Not only in the next life, but in this very life these mundane insights
are "lost" as soon as one loses concentration or stops meditating. Though
one may clearly discern anicca, dukkha, and anatta while meditating, when
one stops meditating, perceptions of permanance (nicca), pleasure (sukha), =
and self (atta) soon reassert themselves.
However, gaining the mundane insight knowledges is like sowing valuable
seeds of wisdom that can sprout and give fruit in the future. If one has
not gained such seeds of insight in this life, even if one meets the
future Buddha Metteyya, one will not be inclined to meditate and put an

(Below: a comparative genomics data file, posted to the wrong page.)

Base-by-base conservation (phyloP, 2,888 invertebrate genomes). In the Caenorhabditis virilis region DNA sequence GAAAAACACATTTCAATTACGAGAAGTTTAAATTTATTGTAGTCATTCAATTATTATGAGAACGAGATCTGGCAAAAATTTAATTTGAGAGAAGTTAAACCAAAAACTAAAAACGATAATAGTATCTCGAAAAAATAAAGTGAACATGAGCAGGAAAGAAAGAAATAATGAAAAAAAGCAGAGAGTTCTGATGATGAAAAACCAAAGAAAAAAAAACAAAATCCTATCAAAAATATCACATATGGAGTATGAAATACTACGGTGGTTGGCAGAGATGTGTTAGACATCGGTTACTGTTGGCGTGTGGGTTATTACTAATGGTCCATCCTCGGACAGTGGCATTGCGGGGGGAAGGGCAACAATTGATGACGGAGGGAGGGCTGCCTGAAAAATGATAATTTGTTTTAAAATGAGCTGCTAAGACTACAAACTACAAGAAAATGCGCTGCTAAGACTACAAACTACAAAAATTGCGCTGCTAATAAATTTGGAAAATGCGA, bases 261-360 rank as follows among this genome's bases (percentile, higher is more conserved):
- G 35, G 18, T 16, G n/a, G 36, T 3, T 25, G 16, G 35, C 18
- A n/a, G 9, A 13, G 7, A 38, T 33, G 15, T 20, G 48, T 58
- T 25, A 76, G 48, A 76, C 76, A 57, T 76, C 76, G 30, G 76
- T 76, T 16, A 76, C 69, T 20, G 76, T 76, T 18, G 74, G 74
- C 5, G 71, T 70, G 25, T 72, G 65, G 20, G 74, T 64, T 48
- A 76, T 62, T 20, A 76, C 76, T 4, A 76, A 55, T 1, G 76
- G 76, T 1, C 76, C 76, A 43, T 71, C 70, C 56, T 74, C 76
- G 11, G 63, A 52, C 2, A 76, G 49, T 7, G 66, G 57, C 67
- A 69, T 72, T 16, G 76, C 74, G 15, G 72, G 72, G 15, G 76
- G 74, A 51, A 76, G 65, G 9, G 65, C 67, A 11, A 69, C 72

end to suffering. If one has such seeds of insight, the inclination or
potential is there, and will bear fruit when conditions are ripe, perhaps
on one's deathbed one may gain nibbāna.
Supramundane seeds of magga and phala ñāna are so fertile that they wi=
invariably bear fruit, but even a Stream-winner may be somewhat negligent
and fail to attain the higher paths in this very life.
As it says in the Dhammapada:
Do not disregard merit, saying "It will not come to me";
by the falling of drops even a water-jar is filled;
likewise the wise man, gathering little by little,
fills himself with good. (Dhp v 122)